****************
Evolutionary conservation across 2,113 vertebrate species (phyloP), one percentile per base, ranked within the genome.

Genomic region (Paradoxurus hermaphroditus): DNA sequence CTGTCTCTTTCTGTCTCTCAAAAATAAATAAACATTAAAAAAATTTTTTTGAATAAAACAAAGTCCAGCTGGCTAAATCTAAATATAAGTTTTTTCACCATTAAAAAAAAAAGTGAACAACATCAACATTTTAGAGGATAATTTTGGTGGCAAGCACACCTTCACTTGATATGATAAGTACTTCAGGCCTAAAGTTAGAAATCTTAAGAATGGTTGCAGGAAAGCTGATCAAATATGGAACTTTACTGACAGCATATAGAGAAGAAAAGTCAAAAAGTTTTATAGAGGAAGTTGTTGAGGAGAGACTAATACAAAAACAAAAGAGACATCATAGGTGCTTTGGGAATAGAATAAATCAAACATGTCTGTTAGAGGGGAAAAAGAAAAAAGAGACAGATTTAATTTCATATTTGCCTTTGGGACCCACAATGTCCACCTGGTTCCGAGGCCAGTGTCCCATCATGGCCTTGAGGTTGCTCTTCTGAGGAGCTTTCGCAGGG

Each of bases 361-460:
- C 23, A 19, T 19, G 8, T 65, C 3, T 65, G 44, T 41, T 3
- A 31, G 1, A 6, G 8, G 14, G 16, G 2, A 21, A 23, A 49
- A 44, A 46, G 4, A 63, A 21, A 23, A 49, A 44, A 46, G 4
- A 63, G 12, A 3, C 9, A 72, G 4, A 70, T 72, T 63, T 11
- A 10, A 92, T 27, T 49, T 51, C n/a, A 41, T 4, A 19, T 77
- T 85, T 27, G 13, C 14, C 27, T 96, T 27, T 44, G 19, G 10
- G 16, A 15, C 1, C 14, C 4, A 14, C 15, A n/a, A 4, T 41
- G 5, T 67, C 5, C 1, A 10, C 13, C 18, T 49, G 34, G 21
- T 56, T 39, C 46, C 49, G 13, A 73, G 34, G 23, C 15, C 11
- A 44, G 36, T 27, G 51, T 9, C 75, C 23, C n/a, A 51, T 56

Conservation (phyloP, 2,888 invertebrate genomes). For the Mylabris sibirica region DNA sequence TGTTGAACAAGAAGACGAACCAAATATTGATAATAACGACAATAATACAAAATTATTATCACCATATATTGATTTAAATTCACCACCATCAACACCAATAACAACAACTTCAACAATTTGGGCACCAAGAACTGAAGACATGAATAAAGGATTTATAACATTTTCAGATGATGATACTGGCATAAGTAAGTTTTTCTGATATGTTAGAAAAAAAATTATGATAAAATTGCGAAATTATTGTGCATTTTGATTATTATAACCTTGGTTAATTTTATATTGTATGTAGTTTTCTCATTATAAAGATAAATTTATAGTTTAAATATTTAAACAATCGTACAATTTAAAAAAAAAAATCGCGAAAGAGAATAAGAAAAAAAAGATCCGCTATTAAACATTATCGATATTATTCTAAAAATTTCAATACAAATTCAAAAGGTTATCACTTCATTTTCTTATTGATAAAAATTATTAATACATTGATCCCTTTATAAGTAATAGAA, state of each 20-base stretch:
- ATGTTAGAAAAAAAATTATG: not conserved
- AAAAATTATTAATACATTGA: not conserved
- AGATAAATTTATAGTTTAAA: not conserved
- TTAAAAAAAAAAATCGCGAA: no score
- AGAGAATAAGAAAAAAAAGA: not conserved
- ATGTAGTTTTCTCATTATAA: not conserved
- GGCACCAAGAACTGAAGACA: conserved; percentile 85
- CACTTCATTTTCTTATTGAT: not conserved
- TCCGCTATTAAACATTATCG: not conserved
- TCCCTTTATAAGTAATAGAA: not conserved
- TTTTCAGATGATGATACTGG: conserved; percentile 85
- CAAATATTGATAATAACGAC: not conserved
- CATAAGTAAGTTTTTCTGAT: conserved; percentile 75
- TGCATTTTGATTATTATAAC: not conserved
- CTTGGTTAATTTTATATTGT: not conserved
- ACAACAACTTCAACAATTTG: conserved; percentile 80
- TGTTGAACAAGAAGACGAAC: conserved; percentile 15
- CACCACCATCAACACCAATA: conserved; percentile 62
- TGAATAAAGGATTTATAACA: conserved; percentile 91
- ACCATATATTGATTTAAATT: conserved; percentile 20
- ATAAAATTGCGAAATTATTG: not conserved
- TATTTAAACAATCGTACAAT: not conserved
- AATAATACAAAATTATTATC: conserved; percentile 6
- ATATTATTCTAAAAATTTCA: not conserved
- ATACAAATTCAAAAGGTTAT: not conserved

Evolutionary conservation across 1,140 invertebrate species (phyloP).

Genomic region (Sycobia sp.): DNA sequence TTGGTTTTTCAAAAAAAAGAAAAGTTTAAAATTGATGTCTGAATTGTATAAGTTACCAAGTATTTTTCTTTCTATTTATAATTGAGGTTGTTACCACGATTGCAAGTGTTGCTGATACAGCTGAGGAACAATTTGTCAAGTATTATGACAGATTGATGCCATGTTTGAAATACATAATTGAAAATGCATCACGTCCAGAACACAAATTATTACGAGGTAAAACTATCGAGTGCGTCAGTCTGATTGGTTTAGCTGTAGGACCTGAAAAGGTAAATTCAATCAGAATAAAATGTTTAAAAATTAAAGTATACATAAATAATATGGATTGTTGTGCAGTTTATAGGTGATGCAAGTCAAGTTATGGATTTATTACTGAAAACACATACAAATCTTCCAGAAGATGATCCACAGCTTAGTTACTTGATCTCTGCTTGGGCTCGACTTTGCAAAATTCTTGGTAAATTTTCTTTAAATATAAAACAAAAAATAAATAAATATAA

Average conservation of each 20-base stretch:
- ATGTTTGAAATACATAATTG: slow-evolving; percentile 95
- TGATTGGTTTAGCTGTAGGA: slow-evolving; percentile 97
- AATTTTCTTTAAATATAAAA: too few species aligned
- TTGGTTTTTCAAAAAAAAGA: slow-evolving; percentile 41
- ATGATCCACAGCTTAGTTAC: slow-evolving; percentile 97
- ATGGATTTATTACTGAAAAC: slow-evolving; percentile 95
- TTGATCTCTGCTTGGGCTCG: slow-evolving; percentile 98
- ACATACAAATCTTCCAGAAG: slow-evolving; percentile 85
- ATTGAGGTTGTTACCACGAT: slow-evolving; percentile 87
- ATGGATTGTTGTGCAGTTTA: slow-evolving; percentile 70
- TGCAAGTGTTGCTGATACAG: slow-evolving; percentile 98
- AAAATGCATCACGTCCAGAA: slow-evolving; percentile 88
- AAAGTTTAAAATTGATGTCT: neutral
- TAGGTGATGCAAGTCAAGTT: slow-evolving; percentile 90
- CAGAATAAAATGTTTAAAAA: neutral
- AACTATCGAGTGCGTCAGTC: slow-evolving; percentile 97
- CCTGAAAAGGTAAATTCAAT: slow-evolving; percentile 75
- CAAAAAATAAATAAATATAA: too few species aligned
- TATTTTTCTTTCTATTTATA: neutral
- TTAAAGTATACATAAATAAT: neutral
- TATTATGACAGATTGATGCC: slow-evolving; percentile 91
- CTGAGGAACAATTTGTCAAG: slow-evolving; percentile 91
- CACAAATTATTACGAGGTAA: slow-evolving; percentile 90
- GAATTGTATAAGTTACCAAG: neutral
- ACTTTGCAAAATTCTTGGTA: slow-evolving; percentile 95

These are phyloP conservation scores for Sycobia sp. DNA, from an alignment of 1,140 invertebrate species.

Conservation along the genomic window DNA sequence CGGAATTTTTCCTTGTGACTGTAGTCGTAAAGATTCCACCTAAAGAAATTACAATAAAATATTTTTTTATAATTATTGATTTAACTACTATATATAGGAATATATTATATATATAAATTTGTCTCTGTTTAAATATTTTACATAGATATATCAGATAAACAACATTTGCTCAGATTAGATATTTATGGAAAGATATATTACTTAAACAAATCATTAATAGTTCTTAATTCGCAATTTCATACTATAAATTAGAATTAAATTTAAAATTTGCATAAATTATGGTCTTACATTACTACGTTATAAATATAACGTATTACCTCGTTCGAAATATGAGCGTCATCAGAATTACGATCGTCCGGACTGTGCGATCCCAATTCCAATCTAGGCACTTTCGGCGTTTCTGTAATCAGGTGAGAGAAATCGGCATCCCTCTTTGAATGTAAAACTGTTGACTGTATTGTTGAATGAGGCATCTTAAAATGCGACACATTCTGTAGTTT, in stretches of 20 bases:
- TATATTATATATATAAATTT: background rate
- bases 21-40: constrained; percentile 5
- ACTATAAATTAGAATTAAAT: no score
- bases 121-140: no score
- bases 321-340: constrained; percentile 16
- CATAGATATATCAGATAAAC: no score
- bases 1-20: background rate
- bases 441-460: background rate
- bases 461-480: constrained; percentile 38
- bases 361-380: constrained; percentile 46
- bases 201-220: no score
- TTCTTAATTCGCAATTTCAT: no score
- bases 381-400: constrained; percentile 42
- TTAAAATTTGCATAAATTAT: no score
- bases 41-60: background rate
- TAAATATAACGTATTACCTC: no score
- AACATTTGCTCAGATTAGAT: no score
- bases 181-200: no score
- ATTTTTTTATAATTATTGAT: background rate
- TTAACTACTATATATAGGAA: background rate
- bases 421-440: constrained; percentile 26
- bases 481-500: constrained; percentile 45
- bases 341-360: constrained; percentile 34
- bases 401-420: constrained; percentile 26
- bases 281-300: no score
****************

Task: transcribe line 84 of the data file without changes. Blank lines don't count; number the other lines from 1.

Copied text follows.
- bases 41-60: background rate